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Howard Petersen describes how children confidently believe that good will triumph over evil, and outlines his belief that we must work to make this youthful optimism a reality by learning to live in harmony with others.

Charles Percy explains why believes he has never met a person he did not respect, because he is open to listening and seeing who they truly are beneath the surface.

David Richie mentions a social experiment he tried in which he behaved selfishly one week and selflessly the following, what he discovered is that he felt better when acting selflessly and he believes now that good deeds can only be accomplished through good means.

Donald Day describes his beliefs in democracy, in receiving and giving creative fulfillment in marriage, in the importance of ensuring that personal success promotes the success of society, and in replacing impersonal material giving with the personal gift of service. Audio also contains advertisement for "This I Believe" book.

Victor Andrade, Bolivian Ambassador to the United States, describes how he explained the concept of electricity to his son, and states his beliefs that the soul, like electricity, is an unseen force; that a moral order exists; that happiness must be based on immaterial, rather than material, means; and that all individuals are equal. Audio also contains advertisement for "This I Believe" book.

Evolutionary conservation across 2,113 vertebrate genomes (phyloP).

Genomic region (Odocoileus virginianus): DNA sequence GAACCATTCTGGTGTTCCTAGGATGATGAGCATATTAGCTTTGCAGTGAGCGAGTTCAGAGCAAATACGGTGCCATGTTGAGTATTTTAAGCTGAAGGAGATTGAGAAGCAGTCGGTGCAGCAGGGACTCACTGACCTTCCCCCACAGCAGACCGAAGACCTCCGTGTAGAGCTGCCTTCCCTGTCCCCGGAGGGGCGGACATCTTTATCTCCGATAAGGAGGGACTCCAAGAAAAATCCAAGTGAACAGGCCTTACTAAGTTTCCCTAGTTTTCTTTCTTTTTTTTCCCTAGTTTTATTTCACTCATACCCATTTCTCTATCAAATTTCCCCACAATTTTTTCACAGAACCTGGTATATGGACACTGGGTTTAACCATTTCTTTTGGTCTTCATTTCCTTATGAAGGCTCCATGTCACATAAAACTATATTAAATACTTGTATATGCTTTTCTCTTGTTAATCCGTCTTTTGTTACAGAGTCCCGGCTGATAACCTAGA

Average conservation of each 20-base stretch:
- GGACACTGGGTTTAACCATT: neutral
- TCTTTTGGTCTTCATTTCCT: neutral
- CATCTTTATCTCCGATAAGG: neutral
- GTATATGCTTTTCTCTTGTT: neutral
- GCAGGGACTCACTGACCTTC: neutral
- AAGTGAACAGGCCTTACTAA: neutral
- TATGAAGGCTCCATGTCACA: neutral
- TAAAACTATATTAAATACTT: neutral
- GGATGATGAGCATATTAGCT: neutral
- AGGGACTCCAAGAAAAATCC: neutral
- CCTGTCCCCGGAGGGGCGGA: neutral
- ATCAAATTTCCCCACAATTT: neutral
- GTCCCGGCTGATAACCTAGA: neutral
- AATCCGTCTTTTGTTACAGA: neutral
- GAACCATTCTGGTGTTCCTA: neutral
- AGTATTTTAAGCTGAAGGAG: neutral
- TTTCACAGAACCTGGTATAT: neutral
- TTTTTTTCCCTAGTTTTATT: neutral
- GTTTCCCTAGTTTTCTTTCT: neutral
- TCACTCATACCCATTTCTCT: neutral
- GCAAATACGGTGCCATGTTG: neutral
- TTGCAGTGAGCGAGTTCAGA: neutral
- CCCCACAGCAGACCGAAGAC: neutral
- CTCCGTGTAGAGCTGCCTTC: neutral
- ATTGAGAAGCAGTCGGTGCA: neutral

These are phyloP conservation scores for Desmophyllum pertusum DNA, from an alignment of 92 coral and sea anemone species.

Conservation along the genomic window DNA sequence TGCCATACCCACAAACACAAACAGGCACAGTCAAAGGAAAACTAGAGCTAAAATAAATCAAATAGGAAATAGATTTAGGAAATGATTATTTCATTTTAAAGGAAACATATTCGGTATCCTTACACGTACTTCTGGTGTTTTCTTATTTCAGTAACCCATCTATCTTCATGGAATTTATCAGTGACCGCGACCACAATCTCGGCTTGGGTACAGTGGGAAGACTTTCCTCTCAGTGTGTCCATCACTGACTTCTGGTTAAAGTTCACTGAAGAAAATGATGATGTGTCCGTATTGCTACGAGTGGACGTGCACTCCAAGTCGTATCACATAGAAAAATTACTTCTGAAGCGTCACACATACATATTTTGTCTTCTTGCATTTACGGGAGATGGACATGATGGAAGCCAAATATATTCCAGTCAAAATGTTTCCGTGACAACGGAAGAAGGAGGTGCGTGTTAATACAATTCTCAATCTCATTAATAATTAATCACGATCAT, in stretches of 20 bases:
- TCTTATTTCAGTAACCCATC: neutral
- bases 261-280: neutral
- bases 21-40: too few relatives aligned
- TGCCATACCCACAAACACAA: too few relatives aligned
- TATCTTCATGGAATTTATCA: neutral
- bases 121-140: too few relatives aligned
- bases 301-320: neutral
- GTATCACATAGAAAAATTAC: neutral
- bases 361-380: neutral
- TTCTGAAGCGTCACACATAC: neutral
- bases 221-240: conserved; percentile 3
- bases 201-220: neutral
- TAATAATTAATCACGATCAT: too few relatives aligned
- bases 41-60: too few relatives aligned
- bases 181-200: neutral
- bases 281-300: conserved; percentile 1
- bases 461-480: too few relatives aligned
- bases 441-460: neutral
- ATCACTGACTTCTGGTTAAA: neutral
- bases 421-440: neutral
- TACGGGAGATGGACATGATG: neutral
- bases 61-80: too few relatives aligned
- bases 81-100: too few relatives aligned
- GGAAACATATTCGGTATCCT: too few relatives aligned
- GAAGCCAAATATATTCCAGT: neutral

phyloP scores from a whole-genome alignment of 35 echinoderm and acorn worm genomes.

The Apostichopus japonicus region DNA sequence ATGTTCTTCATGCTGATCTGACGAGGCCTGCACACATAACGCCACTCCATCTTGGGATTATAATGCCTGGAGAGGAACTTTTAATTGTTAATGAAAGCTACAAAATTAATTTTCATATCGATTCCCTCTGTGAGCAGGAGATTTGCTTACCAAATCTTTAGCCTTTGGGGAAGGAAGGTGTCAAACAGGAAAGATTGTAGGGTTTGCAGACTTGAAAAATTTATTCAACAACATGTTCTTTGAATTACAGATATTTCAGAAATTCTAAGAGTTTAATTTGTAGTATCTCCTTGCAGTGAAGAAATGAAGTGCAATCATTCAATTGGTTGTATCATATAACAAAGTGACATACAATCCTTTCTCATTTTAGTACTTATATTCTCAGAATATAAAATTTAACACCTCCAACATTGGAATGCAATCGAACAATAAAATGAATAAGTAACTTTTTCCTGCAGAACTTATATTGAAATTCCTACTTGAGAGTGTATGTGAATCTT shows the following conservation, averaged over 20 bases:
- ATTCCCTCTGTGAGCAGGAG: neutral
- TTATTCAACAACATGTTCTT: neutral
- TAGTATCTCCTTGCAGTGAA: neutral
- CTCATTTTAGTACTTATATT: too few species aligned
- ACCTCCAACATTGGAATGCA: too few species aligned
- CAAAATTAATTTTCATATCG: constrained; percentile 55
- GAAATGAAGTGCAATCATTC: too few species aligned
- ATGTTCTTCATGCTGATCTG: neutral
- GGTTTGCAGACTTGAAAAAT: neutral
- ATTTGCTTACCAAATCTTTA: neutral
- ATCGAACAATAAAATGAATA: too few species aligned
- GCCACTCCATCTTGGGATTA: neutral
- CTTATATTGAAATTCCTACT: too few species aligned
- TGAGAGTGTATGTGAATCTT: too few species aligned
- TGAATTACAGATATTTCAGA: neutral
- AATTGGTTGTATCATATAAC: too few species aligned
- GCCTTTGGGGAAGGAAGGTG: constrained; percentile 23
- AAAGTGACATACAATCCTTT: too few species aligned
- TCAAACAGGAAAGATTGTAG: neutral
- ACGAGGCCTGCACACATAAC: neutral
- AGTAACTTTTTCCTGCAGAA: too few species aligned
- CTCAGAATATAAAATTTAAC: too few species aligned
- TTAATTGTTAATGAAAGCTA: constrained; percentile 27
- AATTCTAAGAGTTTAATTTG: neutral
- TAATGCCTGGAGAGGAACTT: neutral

Paul Douglas, U.S. Senator (Illinois) and Professor of Industrial Relations at the University of Chicago, describes his belief that he must work towards achieving a "fellowship of friends," spreading love and good-will in his community and the world, but that armed restistance to groups such as the Nazis and Communists is justified. Audio also contains advertisement for "This I Believe" book.

Arthur Deakin, General Secretary of the Transport and General Workers' Union, states his beliefs both in an individual's responsibility to serve others and in the individual's right to freedom of conscience and expression. Audio also contains advertisement for "This I Believe" book.

Charles Turner, 37th Superintendent of the United States Naval Academy at Annapolis, compares life to a navigation in that everyone begins life in a specific spot and situation and the travels toward an unkown destination, using what ever tools we have acquired in life to give direction; from this he adds that it is important to keep your awareness in the present and do the task at hand. This essay also contains an advertisement for a This I Believe LP album.

Phyllis Parker is reminded of a saying she was fond of as a child, "love conquers all" and describes the good and sometimes bad results that have come of love. She also compares love to electricity, a flow of energy, and says that if we could all harness love and direct it wisely the world could be a much better place without prejudice. In addition, this essay contains an advertisement for a This I Believe LP album.

Monroe Deustch expresses his belief that the sentiment of brotherhood between people could solve many of the world's problems and also expresses his belief that there is a greater power in the world that has created the Universe and that this power is immortal just as the spirit of people is immortal as well.